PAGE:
BJP thinks repeal of farm laws will help in UP but I think they are mistaken: AIKS President
Farmers in Uttar Pradesh have been very angry over shortages of inputs, price-rise, non payment of dues and several other issues, says Dr Ashok Dhawale, president, All India Kisan Sabha (AIKS)
Dr Ashok Dhawale, president, All India Kisan Sabha (AIKS) and one of the leaders of the Samyukta Kisan Morcha (SKM), an umbrella organisation of 500 farmers’ bodies, has been at the forefront of the farmers’ movements over the past three decades. He spoke to Santoshee Gulabkali Mishra on the road ahead for farmers. Excerpts:
Do you see the repeal of the farm laws as a positive signal?
The Prime Minister took a U-turn on farmers’ demand for repealing the laws but he did not say even once that the laws were flawed or were against the farmers’ interests. He never apologised to the farmers for their hardship; all that he said was that he was sorry he failed to explain that the laws were for the farmers’ own benefit.
The laws were arbitrary, undemocratic, were brought in without consultations and were decidedly anti-farmer, anti-people and pro-corporate. Therefore, the PM’s U-turn was historic and significant. It has been the longest and largest farmers’ protest since Independence against an extremely cynical and arrogant government at the Centre.
BJP-RSS had staked everything on these farm laws. They wanted to enable both domestic and foreign corporates to make windfall profit from trading in agricultural produce.
They probably think they will win UP elections by repealing the farm laws. But I strongly believe they are mistaken. We know farmers of Uttar Pradesh are sick of the BJP government. For Paddy the official MSP is Rs. 1,940 per quintal, but farmers in UP are getting only Rs. 1,100 per quintal, so they are being robbed of Rs. 840 per quintal.
There are huge shortages of farm inputs in UP and black-marketing is rampant. On top of this, diesel and petrol prices have become prohibitive. The budget of UP farmers has gone haywire. These issues are not connected with farm laws but farmers are angry, very angry.
Maharashtra tops in farmers’ suicides but the state government is evidently unable to prevent them. What is the role of state governments?
Suicides by farmers started in 1993-94 in India. Data from NCRB reveal that over four lakh debt-ridden farmers have committed suicide from 1995 to 2020. Among them one lakh committed suicide during the last six-seven years and several lakh farmers have been forced to sell off their land.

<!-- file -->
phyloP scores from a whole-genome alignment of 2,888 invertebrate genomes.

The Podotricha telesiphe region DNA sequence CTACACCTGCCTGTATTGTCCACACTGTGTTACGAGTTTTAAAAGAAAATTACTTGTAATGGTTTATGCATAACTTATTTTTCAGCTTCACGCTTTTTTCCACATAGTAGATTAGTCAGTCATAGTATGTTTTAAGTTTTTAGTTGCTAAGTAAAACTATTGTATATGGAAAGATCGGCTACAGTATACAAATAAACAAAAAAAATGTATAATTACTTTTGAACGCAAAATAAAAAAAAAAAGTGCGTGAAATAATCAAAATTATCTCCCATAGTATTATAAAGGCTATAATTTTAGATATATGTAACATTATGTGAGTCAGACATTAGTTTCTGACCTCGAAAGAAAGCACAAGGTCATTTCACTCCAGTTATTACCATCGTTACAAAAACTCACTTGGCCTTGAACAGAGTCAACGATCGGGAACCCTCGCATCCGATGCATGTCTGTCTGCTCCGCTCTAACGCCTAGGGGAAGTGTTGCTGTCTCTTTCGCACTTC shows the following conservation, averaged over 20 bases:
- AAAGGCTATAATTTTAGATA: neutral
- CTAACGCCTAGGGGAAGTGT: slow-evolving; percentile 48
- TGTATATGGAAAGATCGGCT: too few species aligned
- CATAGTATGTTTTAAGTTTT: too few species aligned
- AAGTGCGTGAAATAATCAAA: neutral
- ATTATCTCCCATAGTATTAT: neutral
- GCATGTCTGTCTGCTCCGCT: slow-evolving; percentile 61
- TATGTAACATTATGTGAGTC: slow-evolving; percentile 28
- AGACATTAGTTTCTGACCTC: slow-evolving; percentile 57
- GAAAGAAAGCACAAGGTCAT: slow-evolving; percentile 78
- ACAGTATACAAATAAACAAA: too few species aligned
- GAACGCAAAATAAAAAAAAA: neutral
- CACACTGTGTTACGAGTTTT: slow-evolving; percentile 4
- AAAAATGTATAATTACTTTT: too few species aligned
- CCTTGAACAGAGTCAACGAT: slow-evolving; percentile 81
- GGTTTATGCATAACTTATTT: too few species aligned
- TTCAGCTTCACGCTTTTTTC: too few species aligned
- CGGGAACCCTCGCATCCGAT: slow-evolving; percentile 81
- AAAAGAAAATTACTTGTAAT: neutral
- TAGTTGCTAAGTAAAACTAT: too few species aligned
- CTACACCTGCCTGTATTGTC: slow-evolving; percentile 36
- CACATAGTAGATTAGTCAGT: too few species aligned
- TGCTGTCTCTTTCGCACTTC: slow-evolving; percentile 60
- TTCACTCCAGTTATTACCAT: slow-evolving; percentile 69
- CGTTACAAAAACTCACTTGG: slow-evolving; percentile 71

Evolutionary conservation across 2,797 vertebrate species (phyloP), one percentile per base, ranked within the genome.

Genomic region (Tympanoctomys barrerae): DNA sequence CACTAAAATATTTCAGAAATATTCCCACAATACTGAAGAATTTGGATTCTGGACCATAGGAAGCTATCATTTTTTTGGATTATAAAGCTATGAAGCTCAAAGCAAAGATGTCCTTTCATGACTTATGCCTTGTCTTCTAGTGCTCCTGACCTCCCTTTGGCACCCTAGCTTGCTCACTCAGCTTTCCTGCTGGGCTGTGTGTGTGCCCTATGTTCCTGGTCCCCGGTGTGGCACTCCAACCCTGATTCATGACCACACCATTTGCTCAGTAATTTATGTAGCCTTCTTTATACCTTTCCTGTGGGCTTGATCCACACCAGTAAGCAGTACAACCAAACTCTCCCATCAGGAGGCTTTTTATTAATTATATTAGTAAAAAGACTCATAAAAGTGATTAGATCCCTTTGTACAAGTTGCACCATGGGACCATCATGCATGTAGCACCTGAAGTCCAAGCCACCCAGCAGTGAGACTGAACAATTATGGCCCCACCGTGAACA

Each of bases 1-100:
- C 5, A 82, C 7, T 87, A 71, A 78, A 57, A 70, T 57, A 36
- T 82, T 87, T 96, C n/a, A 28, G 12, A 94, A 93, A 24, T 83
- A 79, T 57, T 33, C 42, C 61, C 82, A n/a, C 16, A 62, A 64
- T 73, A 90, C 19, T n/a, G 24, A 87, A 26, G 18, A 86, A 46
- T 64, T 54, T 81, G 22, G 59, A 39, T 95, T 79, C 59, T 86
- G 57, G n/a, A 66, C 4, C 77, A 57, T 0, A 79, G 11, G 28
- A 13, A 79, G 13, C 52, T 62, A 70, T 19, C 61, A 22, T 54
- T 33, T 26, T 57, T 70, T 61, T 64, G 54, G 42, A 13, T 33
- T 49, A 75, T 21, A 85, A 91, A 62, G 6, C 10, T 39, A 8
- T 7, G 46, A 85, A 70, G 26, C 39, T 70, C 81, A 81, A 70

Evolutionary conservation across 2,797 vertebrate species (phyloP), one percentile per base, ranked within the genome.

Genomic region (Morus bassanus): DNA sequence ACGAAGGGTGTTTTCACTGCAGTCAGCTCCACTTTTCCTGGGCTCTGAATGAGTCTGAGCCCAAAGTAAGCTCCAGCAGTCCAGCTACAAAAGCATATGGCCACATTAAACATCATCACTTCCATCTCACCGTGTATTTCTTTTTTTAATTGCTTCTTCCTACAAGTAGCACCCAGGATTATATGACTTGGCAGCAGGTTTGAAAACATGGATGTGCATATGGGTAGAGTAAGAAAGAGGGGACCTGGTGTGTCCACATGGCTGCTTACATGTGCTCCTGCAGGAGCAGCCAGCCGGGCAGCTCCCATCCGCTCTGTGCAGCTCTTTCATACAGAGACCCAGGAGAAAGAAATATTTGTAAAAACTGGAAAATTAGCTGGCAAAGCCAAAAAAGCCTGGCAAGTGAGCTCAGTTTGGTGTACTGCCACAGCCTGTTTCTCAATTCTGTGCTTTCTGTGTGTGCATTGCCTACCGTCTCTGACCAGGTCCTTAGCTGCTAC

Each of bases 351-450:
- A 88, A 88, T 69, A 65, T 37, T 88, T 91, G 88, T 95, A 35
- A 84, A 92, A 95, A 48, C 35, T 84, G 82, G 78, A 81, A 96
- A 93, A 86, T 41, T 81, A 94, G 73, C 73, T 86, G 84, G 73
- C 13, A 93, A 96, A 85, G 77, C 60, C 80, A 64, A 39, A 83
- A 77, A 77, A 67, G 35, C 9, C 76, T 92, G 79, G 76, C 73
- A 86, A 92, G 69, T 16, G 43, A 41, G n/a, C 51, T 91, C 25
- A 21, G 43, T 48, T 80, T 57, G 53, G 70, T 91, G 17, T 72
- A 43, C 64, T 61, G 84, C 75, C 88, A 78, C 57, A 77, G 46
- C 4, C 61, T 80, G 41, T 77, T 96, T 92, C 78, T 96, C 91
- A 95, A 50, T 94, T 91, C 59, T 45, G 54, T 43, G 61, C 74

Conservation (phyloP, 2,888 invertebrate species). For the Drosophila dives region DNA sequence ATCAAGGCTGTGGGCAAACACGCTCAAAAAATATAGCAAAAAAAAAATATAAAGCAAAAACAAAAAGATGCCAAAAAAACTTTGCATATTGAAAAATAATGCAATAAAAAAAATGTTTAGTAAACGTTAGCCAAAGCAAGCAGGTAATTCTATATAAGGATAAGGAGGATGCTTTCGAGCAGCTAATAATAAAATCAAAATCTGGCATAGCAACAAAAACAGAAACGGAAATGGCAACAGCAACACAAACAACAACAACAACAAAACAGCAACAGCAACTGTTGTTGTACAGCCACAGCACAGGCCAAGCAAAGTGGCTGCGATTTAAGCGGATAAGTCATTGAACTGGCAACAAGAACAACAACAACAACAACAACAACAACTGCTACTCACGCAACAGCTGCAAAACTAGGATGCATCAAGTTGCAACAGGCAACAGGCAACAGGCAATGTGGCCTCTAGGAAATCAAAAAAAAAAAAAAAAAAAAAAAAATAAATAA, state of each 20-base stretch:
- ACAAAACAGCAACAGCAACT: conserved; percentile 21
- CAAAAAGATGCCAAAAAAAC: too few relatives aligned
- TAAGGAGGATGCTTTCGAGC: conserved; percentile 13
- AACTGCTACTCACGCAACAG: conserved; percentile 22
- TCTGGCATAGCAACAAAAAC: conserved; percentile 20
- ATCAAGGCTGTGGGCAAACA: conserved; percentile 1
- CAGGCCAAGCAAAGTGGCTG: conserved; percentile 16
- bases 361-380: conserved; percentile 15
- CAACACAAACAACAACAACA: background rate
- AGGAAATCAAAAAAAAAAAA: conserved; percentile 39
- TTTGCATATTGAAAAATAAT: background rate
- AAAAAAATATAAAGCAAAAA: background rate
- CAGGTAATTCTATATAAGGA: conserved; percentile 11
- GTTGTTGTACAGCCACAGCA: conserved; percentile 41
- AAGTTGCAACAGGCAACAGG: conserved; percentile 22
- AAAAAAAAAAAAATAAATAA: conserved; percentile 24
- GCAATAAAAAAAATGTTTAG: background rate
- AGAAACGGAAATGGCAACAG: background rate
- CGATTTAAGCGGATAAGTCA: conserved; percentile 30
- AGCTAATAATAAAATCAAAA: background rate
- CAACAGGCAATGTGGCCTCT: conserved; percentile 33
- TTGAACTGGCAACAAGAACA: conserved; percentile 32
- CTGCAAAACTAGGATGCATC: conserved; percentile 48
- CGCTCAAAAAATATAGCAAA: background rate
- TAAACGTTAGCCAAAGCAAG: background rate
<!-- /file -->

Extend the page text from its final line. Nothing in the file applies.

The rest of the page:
Almost all state governments follow neo-liberal policies introduced in 1991-92. These policies clearly did not help farmers. A change in policy is needed by both the Union and state governments. But the reality is that the Union government controls the lion’s share of funds and resources available and also funds the largest number of schemes.
Bihar did away with Agriculture Marketing Boards (Mandis) in 2006 while Kerala has extended MSP to vegetables. What are the lessons to be learnt from the two states?
Bihar presents the worst-case scenario. In 2006 Bihar repealed the APMC Act. Since then, farmers there have never received the MSP for paddy @ Rs 1940 per quintal. Most of them are paid between Rs 800 and Rs 1100 by traders.
Kerala never had an APMC Act because it always produced cash crops. But for paddy, for example, Kerala government is paying Rs 2850 per quintal, which is Rs 900 more than the MSP. It is the highest in India and shows that if there is political will, farmers can be given a better deal. Despite the limitations that state governments have, a lot can still be done by states for agriculture.
Women farmers have stood with men shoulder to shoulder in the farmers’ protests. But they hardly own any farmland; they are always working as farm-labour. How do you see their future?
My sincere ‘Laal Salam’ to women farmers who have been an integral part of the protests. They do not own land, I agree. We have always demanded joint-patta and joint ownership of land.
It is a work in progress and we are determined to ensure that women do not just walk in the protest but become co-owners of the land.
(This article was first published in National Herald on Sunday)